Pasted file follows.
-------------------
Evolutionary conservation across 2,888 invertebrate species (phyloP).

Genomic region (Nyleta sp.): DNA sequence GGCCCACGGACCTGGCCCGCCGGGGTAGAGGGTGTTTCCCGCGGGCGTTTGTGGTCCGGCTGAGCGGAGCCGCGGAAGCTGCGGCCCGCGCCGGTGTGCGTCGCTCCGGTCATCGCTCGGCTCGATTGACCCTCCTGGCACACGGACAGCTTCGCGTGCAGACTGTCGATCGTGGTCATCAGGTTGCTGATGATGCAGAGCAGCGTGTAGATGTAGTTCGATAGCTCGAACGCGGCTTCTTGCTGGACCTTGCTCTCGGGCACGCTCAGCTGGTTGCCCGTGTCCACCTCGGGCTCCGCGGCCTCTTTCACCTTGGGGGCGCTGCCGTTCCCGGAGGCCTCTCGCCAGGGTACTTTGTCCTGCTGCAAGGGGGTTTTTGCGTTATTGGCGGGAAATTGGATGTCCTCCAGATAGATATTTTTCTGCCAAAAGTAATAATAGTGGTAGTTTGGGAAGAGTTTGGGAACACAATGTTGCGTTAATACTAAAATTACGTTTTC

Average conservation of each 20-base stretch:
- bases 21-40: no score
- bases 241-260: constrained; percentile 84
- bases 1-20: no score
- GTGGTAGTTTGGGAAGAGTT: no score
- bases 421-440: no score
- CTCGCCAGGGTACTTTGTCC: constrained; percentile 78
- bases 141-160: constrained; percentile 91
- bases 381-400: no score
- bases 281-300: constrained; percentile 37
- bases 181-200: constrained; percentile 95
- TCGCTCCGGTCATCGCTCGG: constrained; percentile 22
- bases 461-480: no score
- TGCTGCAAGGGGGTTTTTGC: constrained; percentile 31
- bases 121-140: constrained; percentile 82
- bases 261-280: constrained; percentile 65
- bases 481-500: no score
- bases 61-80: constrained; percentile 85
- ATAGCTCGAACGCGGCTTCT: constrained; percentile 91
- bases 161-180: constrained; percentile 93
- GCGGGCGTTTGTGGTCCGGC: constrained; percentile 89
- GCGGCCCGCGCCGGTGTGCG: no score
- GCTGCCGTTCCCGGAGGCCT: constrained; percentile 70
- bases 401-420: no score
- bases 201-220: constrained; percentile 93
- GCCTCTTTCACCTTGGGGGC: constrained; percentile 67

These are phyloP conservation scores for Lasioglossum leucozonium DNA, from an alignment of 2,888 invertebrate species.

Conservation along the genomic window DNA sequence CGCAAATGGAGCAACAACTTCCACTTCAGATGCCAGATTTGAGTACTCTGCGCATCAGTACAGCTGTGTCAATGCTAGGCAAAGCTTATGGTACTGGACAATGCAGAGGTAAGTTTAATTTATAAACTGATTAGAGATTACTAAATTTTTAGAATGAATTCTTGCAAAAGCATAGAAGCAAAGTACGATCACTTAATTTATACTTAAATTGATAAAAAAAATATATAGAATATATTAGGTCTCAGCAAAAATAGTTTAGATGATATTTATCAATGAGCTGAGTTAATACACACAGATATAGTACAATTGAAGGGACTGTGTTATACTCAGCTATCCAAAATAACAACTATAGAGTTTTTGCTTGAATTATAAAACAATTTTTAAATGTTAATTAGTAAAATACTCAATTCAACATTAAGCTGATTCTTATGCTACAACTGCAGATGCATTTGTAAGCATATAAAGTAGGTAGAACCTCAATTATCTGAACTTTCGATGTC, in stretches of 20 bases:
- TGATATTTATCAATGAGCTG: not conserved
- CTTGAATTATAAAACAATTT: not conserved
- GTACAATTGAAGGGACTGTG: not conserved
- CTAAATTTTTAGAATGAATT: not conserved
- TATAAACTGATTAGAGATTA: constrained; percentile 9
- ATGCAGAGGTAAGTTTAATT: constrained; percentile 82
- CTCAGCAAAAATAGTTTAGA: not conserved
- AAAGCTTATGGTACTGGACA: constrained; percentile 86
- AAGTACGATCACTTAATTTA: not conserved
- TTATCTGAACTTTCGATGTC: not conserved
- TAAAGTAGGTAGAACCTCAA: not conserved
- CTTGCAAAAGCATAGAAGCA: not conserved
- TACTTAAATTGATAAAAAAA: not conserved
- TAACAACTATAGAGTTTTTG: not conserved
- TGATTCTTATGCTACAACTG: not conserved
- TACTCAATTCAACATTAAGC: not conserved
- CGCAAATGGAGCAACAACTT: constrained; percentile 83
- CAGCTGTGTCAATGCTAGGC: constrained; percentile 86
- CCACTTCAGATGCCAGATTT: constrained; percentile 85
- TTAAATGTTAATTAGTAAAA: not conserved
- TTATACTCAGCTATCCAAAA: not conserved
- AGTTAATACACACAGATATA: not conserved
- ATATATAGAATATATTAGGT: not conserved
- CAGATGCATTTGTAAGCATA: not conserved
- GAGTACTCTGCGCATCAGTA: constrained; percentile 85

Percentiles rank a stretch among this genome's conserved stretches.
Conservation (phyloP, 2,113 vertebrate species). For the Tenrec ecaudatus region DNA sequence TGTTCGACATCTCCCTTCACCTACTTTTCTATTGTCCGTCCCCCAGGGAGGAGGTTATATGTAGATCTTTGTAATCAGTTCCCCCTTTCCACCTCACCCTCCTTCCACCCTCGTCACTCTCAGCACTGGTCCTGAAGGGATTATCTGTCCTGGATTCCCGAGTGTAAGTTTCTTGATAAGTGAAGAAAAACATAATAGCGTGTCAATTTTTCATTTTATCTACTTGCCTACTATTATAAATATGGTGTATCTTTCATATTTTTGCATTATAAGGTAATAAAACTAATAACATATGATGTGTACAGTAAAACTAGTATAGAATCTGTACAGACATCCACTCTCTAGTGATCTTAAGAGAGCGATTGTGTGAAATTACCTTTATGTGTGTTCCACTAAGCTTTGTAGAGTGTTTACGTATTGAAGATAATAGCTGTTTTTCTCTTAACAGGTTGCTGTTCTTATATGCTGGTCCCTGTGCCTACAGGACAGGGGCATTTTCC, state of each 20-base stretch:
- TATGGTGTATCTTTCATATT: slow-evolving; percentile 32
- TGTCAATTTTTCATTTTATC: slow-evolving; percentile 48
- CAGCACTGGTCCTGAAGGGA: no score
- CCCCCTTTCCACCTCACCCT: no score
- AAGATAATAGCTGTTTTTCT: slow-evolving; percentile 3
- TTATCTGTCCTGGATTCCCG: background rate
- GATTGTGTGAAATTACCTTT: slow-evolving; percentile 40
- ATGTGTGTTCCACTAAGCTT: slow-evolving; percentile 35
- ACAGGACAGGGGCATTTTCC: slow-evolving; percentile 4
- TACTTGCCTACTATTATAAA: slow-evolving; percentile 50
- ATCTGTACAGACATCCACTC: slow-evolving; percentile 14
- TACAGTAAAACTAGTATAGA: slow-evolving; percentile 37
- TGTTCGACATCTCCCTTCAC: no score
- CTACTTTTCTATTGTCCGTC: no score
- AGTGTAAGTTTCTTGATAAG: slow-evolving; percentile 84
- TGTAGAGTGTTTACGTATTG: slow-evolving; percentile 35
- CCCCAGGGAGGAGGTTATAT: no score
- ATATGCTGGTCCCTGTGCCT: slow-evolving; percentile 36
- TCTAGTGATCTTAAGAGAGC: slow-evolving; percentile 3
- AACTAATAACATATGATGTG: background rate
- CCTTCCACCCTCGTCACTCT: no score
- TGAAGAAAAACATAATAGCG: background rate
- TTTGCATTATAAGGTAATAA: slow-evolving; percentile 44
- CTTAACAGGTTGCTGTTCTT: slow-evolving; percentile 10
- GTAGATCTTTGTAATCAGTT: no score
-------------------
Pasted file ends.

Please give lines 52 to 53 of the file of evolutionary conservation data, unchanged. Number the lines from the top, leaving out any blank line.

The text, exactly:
- AGTTAATACACACAGATATA: not conserved
- ATATATAGAATATATTAGGT: not conserved